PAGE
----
The Death of Traditional Publishers? Part 4: The Game Changer by Robert W. Walker

(Kris says: Rob is one of the guests I have asked to weigh in on this subject. The second half of his article will be posted on Thursday. Enjoy!)

Here is the deal – I am now writing my next book as a Kindle Original novel, for eBook publication, eschewing traditional publishing for this, my 50th novel.

No one could convince me that any contract short of a film deal would set me back on a traditional path. Think about that conclusion: a 100,000 word novel that I pitch as, “If Michael Crichton had rewritten the Titanic story, you would have Curse of the Titanic!” is going straight to the reader via Kindle.

Do you get that? I am not going to waste months, even years, trying to convince anyone of the quality and the commercial potential of this manuscript. I am not sending it to three publishers or three agents or twenty-five agents in an effort to find someone who sees the potential that I see in my novel.

I took that path for some 30 years with my life’s work—Children of Salem (now a Kindle Original and Robert Walker Publishing’s #1 Bestseller). My heavily researched Salem book, a Hystery-Mystery-Romance hybrid, was turned down by every agent who read the pitch and sample chapters, and it was turned down by every publishing house in NYC—despite my record of having sold some forty novels.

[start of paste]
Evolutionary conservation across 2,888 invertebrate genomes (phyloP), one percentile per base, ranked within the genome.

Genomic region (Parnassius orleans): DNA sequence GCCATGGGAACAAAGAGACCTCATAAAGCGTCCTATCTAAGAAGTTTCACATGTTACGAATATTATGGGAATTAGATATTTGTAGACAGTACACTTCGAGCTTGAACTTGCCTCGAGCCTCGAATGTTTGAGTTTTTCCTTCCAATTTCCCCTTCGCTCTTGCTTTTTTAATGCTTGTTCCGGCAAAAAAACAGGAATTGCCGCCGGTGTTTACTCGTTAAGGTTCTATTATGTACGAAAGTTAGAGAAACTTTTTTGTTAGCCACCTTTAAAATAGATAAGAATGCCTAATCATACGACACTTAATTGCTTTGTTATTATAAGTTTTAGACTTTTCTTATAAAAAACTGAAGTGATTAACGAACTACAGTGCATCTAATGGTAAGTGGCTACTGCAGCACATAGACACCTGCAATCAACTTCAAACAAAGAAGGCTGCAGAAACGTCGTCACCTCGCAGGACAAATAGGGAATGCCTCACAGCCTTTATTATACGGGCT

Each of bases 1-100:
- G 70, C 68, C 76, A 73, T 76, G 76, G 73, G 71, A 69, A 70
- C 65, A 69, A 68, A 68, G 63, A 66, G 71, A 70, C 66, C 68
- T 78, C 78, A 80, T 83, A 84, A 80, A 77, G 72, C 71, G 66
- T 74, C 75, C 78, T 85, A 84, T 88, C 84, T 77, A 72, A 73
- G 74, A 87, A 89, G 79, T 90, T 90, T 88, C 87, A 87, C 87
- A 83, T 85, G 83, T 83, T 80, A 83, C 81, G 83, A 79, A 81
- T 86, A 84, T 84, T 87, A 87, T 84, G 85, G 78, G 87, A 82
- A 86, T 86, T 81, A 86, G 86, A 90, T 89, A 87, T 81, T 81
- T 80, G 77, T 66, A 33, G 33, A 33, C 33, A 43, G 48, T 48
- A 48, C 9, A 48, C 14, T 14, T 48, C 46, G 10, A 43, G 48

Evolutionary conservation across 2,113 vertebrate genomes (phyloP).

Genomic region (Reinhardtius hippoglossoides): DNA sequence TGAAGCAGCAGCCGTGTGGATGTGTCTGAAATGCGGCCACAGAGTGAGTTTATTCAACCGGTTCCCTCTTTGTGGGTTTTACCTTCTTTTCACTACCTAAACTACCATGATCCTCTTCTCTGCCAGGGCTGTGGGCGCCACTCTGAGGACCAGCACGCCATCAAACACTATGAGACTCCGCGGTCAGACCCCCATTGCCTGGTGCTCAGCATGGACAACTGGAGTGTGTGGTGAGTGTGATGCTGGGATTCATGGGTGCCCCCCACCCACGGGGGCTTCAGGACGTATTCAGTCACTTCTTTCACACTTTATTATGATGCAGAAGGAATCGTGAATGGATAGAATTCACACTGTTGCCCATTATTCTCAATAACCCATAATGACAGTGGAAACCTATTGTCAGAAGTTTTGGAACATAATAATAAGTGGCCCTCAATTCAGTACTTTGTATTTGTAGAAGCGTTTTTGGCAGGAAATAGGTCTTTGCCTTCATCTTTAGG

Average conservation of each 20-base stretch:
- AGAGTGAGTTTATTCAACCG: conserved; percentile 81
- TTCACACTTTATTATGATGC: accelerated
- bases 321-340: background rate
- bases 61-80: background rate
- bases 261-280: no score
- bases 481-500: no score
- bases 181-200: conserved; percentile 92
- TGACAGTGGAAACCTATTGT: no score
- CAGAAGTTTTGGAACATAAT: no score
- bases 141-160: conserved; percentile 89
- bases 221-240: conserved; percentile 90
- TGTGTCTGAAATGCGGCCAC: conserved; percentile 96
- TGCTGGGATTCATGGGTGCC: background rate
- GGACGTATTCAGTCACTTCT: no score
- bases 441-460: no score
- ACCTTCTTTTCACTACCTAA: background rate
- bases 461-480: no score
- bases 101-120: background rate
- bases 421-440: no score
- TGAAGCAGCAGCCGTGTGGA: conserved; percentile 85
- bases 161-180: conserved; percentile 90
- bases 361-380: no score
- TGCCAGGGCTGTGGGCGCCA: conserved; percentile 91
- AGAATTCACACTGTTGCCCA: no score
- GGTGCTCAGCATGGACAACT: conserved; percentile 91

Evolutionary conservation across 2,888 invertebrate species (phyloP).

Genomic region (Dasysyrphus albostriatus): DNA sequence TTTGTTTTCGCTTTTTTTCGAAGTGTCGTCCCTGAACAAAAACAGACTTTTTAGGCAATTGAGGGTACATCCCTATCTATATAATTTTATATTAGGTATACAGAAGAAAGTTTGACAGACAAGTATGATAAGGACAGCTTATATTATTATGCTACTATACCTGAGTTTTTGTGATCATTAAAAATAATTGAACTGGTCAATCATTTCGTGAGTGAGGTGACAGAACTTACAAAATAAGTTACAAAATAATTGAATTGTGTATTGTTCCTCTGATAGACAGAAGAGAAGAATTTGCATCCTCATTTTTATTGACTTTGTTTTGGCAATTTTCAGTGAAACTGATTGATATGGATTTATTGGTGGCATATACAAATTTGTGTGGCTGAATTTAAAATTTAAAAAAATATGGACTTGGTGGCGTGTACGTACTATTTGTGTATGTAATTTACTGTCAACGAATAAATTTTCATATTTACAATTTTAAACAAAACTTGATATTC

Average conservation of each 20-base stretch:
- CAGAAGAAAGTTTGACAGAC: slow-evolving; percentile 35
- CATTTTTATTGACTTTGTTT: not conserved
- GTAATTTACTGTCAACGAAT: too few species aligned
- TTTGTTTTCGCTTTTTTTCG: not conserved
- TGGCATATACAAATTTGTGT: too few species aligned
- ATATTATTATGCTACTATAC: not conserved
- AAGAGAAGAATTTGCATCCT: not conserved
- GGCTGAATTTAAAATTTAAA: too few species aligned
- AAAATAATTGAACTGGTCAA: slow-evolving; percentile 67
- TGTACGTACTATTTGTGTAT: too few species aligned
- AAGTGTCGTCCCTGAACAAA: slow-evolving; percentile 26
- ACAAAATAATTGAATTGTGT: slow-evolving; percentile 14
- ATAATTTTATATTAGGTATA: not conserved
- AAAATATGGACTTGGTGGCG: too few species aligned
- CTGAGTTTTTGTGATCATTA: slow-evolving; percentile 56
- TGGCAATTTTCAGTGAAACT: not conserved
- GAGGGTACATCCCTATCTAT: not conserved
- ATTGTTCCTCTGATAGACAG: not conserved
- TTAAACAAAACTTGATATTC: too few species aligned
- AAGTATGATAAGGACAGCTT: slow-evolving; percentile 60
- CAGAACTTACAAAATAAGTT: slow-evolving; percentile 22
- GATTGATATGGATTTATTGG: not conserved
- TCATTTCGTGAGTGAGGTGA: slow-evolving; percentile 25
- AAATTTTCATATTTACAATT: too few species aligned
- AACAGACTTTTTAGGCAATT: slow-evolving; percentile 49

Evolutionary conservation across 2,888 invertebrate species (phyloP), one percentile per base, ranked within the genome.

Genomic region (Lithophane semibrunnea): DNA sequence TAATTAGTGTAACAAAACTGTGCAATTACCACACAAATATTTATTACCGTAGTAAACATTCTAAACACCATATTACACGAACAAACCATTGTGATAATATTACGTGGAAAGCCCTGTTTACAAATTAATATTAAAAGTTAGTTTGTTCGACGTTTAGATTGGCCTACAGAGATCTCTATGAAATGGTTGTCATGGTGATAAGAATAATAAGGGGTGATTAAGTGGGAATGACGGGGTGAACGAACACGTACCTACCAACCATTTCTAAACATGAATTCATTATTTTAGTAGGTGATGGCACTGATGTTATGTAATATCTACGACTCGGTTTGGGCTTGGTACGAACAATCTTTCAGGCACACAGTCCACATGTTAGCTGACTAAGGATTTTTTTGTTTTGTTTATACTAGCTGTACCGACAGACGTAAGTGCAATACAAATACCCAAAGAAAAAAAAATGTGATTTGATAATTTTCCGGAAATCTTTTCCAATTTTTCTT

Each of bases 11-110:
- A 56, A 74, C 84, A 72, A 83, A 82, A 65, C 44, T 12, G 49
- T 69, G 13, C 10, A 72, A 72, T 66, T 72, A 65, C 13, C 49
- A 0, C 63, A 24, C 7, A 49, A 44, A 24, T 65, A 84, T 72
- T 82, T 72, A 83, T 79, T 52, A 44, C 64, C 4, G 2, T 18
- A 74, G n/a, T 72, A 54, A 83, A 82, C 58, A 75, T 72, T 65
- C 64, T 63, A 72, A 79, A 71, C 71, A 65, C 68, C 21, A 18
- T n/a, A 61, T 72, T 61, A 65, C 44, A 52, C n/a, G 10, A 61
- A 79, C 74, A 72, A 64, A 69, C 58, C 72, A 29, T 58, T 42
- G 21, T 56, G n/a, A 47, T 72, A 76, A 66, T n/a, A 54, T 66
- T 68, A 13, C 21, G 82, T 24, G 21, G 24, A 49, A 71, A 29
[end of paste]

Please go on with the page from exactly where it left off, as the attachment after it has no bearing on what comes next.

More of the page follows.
I am not going to put myself through that again with Curse of the Titanic. Instead, once the manuscript has been edited and vetted to my satisfaction, Curse of the Titanic will see virtual print the next day as my fifth Kindle Original title. Today, all of my out-of-print titles are also on Kindle, which has given them a very literal life after death.

In all, I have 44 titles on Kindle. Unfortunately, three are controlled and price-set by HarperCollins, who insists on selling these titles at the SAME price as the paperback originals. As a result these three terrific novels in eBook form are just not selling at all, while those I am free to price-set myself are selling so fast that I cannot keep up with the sales.

But in point of fact, I can keep up. I can check my Kindle sales any time as easily as checking stock market scores. I know minute by minute what is happening with each title except those published by HarperCollins; I actually had NO idea how badly the sales for those three titles were until I got a royalty statement six months after the fact. (At the $7.00 price tag, none sold.)

By comparison, I get a clear, understandable, daily accounting of my $1.99 and $2.99 Kindle titles, that tells me I am making $500 to $600 per month on these eBooks.

This new, ground-breaking, game-changing, dynamic business model, which pleases readers and authors alike, has displeased major traditional publishers who still think that high price is the way to great returns. The only returns they are generating are returned books.